Speech Apraxia in Toddlers – Is it Common and How to Treat it

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Written by Editorial Team

Editorial Team

Speech apraxia in toddlers

Childhood apraxia of speech (CAS) is a speech disorder that affects a toddler’s ability to make precise motions while speaking. This condition affects a very small percentage of toddlers. Speech apraxia in toddlers makes it difficult for them to plan speech movements. The inability of the brain to properly guide or coordinate the motions of the muscles involved in speech, results in abnormal performance. The ability to arrange the movements of the lips, mouth, and tongue that lead to regular speed and rhythm in speaking is a skill your toddler’s brain cannot seem to work out.

Speech apraxia in toddlers is characterized as a motor speech condition. The child’s brain is malfunctioning in a way that prevents the proper transmission of speech-producing motor commands. Most instances have no clear root cause. Toddlers with CAS won’t get better until they get proper treatment. And it’s not a condition they will grow out of.

In This Article

What is Speech Apraxia in Toddlers?

Signals must be sent from your brain to your lips for speech. These signals instruct the muscles to operate in a certain way and at a specific time to produce sounds. When a toddler develops apraxia of speech, the messages that are intended to be conveyed do not do so appropriately.

Even if the toddler’s muscles are not very weak, they may be unable to move their lips or tongue appropriately. There may be periods when the kid won’t be able to speak very much at all. Toddlers who have CAS are aware of what they want to convey. The issue is not how the toddler thinks but how the brain instructs the muscles in the toddler’s lips to move.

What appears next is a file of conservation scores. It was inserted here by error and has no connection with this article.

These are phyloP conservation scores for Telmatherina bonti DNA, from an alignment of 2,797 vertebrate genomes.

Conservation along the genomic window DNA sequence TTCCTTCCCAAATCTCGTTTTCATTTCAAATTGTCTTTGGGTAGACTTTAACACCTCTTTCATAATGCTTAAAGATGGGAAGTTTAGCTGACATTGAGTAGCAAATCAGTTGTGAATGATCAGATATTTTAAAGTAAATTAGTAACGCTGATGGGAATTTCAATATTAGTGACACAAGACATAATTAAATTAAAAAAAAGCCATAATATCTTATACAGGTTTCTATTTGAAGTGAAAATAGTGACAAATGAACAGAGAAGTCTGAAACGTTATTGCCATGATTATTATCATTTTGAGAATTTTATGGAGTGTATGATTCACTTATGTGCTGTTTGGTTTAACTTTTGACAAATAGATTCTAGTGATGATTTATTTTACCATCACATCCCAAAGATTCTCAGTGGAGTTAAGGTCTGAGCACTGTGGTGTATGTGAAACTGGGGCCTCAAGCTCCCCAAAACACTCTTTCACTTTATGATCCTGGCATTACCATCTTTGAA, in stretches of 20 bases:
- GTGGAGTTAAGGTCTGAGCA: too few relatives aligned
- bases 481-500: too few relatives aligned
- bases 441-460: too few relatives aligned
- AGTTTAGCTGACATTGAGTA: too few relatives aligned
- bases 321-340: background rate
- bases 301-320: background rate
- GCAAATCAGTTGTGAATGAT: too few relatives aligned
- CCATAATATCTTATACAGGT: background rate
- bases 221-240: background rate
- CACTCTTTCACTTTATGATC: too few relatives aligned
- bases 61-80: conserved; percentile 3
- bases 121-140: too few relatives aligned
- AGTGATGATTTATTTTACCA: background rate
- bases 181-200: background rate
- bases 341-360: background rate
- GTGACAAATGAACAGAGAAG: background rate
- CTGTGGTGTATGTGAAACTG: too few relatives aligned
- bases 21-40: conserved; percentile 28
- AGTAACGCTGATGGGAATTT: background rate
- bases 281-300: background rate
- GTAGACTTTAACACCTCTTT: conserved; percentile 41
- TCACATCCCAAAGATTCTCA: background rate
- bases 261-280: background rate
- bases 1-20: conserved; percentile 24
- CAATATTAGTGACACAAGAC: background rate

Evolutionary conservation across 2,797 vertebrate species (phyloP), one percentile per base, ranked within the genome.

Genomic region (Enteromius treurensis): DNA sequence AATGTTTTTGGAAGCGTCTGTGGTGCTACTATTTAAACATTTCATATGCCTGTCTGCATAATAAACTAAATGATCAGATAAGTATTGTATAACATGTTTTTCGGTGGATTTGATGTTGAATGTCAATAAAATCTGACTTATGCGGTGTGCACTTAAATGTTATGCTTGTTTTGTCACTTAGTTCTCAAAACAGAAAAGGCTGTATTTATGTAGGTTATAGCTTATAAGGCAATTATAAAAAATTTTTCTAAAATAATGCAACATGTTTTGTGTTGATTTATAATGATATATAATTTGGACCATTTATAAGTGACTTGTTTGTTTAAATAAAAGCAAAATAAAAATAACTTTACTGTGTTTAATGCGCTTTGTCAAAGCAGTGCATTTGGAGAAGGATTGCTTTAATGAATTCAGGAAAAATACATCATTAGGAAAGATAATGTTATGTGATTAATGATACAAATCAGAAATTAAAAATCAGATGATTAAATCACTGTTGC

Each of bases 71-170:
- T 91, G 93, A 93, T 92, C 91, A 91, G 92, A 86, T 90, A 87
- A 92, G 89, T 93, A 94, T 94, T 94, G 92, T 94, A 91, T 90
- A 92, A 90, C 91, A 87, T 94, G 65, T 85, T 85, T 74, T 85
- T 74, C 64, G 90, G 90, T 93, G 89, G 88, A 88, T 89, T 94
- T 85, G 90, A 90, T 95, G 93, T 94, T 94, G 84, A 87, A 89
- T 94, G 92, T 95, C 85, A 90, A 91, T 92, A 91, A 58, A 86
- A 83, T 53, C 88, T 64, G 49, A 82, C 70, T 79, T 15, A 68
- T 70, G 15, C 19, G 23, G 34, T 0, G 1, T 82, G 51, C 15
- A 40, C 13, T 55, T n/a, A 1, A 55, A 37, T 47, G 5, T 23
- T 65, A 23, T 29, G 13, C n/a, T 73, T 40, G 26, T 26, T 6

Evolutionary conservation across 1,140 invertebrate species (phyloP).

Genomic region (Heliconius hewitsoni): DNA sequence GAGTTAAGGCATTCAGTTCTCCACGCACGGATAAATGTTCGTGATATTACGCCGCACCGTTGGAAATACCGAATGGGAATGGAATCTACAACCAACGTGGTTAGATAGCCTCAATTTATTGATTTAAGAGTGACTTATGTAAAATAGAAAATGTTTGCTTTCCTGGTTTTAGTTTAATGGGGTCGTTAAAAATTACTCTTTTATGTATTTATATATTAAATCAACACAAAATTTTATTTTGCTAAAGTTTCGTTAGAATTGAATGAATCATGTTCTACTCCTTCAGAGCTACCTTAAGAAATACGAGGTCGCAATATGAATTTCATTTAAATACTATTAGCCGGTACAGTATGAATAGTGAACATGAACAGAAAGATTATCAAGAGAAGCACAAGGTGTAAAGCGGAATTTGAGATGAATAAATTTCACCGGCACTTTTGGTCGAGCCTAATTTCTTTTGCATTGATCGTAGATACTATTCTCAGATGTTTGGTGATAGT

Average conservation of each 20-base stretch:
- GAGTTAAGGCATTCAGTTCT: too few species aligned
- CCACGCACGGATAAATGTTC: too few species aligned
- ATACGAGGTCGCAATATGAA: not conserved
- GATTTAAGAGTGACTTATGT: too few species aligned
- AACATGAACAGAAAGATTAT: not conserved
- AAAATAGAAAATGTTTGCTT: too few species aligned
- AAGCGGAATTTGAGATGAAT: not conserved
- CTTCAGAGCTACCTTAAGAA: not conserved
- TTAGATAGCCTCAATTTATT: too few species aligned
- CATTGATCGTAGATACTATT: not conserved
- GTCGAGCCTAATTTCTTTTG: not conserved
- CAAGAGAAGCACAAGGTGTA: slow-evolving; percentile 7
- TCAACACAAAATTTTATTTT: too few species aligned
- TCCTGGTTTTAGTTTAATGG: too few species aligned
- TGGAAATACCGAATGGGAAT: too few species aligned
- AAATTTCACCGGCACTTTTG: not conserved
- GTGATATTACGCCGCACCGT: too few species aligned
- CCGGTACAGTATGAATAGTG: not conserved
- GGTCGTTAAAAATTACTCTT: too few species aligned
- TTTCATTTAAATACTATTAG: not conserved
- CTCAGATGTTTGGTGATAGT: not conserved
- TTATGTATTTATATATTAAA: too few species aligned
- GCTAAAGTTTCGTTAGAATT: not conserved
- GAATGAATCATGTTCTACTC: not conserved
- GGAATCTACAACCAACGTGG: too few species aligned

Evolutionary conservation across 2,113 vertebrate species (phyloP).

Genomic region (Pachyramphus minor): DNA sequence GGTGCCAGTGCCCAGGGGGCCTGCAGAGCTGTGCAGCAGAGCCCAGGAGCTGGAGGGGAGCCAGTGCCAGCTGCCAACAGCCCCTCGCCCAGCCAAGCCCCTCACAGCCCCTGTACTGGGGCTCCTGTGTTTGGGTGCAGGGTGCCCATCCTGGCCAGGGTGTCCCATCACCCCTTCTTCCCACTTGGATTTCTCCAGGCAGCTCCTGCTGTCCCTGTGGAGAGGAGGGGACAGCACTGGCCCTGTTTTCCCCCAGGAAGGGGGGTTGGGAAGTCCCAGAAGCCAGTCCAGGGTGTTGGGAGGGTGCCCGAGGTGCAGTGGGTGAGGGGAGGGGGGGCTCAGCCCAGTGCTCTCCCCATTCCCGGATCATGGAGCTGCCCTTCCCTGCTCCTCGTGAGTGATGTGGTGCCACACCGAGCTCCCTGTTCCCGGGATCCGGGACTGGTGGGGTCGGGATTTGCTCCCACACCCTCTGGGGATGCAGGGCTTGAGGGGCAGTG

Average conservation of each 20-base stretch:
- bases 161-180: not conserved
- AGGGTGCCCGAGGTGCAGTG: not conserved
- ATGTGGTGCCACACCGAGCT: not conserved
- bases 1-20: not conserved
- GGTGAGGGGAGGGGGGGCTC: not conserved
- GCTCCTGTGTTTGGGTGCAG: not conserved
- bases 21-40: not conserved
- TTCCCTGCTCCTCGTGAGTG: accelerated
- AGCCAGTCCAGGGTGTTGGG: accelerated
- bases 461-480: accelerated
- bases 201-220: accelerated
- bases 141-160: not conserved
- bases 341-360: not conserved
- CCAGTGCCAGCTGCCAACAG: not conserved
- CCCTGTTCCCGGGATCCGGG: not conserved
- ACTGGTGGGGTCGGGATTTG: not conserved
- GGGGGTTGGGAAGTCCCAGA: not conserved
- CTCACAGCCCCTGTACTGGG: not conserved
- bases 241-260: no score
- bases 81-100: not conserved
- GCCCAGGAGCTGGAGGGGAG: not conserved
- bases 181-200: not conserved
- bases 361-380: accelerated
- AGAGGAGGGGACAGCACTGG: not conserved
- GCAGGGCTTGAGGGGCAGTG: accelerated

How Common is Apraxia in Toddlers?

Toddlers sitting together

If your toddler has childhood apraxia of speech, they may have trouble with verbal communication. Even though they know what they want to say, children with CAS have difficulty making the physical motions of their lips necessary to generate speech effectively.

Apraxia in toddlers is a challenging illness to understand. Diagnosing may be challenging as well. As a result, a speech-language pathologist (SLP) may be required for an accurate diagnosis. It may be necessary for both parents and the SLP to keep a close eye on a toddler’s speech development throughout time. However, please note that speech apraxia in toddlers is a very rare disorder. It is so rare that only 1-2 out of every 1,000 children in the United States suffer from it.

What Causes Speech Apraxia in Toddlers?

Childhood apraxia of speech is a genetic disease in which the brain does not seem to function properly. However, in most instances, a definite cause cannot be identified. A child’s brain impairment due to CAS may not be immediately noticeable to doctors. However, some of the most common causes of speech apraxia in toddlers are

  • Stroke, infections, and traumatic brain injuries are all potential causes of this chronic syndrome
  • In some cases, childhood apraxia of speech is only a symptom of an underlying genetic illness, syndrome, or metabolic issue. For instance, the risk of getting CAS among children with Galactosemia is much higher